As Suzy’s birth is quickly approaching, I’ve been thinking about the journey we’ve had with our little Lily for her first year of life. In particular, I’ve been thinking about my journey through the first year of motherhood. So, come back with me to January 2011 when my visiting teachers were over. I was in a new ward and getting to know two sisters who I’ve since come to love. One of them is elderly and was asking me a lot of questions about myself. I was apparently putting on a really good show of competence and of “having it all together.” I answered that yes, my baby was two months old and yes, she was sleeping well and yes, I was slim again and yes, I was making dinner every night again…etc, etc. Then, my wise, visiting teacher asked, “So, what is hard for you Lauren?” I stopped and thought about it and didn’t have an answer for her off the top of my head. Turns out I was only fooling myself about having it all together. As I continued on with my day though, I realized that I’d been tricking myself into thinking that because I had a new baby, everything should be perfect. I had been pushing aside the fact that I was extremely tired and my hormones were out of whack and I was struggling with some postpartum depression. It was as if her question gave me permission to admit that I was having a hard time adjusting. Even with eight younger siblings, there was no way I could have been completely prepared for the rigors or having a newborn. Her question also made me think deeper about what I was struggling with internally and helped me uncover some tricky lies that Satan was getting me to believe. I spent the next three months or so battling the lies that I had started to believe about myself as a wife and as a mother. I’m so grateful for that visiting teacher who followed the Spirit and helped me recognize that everything wasn’t ok – because then I had the power to start changing it, to start working on it.
Alright, so lets fast forward to June – now life really did seem perfect and it has been for a while. Lily was sleeping through the night, I was pregnant with our second little baby and so excited to find out the gender of the baby – Jon had a stable job, we were a happy family – life seemed perfect. In President Uchtdorf’s recent talk, “Forget me Not” he spoke about not forgetting to be happy now. I wanted to ask him, “President, what do you do if your life is perfect and you’re incredibly happy?” I realized that I had been tempted to feel guilty for being so happy. The truth is that I should just let myself be happy while it flowed so easily to me. It was as if I needed permission again to admit that everything was wonderful right now and that’s ok. I thought about Lily and about the percentage of time that she is crying…its not that high, maybe 10% at the most. Some of the time when she’s crying, its because I’m trying to teach her something so she’s in time out. But most of the time she is happy and playing. I realized that Heavenly Father does want to teach me and will allow me some heart ache, but most of the time He wants to grant me tremendous joy. I should just enjoy it!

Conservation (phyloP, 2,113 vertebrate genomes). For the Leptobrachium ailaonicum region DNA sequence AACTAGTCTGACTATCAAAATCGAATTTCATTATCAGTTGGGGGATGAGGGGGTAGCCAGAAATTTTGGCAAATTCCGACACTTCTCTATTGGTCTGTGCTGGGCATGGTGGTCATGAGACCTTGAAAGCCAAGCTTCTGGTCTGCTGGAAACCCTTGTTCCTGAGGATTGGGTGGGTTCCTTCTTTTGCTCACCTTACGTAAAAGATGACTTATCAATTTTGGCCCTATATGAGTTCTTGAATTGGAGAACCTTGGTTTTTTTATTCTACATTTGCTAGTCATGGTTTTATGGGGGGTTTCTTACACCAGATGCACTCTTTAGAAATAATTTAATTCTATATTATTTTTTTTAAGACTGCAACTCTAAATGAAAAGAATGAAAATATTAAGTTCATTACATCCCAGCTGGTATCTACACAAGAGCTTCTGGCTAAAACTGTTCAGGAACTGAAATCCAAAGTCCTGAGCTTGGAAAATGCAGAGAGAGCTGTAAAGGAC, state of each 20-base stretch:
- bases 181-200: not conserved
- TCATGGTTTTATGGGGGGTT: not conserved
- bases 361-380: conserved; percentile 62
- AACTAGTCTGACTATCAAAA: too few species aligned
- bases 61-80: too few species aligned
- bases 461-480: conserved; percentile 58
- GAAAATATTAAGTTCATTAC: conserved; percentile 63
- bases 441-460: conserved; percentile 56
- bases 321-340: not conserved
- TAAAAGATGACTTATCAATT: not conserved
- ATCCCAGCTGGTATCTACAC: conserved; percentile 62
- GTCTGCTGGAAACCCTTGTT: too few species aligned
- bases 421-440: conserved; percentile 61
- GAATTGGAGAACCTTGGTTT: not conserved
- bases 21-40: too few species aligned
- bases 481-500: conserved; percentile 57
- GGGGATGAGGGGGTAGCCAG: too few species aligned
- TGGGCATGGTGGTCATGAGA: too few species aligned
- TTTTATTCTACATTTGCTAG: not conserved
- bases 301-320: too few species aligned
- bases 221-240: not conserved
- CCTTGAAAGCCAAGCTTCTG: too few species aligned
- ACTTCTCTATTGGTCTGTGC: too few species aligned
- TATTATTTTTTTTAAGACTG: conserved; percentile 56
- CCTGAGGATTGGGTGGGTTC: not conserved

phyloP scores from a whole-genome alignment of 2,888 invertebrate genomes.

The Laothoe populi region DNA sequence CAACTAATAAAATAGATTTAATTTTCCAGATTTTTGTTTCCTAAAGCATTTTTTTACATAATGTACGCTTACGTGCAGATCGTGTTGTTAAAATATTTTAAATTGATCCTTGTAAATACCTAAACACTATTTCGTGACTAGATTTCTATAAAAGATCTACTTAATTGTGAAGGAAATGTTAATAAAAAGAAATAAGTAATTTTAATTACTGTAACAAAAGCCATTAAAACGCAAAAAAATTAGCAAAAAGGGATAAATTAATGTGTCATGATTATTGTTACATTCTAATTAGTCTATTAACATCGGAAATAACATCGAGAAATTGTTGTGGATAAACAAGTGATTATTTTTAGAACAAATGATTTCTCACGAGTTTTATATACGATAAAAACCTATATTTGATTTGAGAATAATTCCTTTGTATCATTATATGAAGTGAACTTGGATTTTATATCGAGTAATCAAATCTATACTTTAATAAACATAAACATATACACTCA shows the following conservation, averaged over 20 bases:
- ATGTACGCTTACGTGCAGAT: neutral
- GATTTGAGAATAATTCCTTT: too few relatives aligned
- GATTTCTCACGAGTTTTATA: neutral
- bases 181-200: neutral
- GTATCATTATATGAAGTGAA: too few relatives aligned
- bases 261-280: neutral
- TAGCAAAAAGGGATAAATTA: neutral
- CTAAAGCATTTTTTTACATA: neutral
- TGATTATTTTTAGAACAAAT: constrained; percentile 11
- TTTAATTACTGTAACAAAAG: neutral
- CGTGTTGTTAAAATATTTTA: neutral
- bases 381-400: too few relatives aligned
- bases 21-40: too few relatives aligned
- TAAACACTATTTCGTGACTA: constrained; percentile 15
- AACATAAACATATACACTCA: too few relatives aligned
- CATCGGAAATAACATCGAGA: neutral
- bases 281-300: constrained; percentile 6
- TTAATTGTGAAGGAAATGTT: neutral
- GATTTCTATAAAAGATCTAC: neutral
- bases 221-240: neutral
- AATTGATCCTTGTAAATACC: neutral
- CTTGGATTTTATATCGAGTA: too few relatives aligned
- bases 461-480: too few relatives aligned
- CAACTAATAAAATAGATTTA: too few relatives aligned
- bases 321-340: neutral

I’ve learned that life does go through natural cycles of time when everything just feels hard or when everything just seems to flow easily and happiness is the default. When things are hard, I tend to remind myself over and over again, “man, this is hard.” When things seem easier and I’m happy, I want to be better at reminding myself often that, “I am happy! I am blessed! I am grateful!” I feel like our little Terry family has been blessed with six months of pure happiness. I’m so grateful for the blessing of being a wife to someone as wonderful as Jonathan, of being the mother to children as sweet as Lily and Suzy. I’m so incredibly blessed and happy. I suppose I’m ready for another phase of hard, and that’s ok. I’m going to allow myself to admit that sometimes things are hard and I’m sad while other times I’m just happy. Both states are normal and are part of life.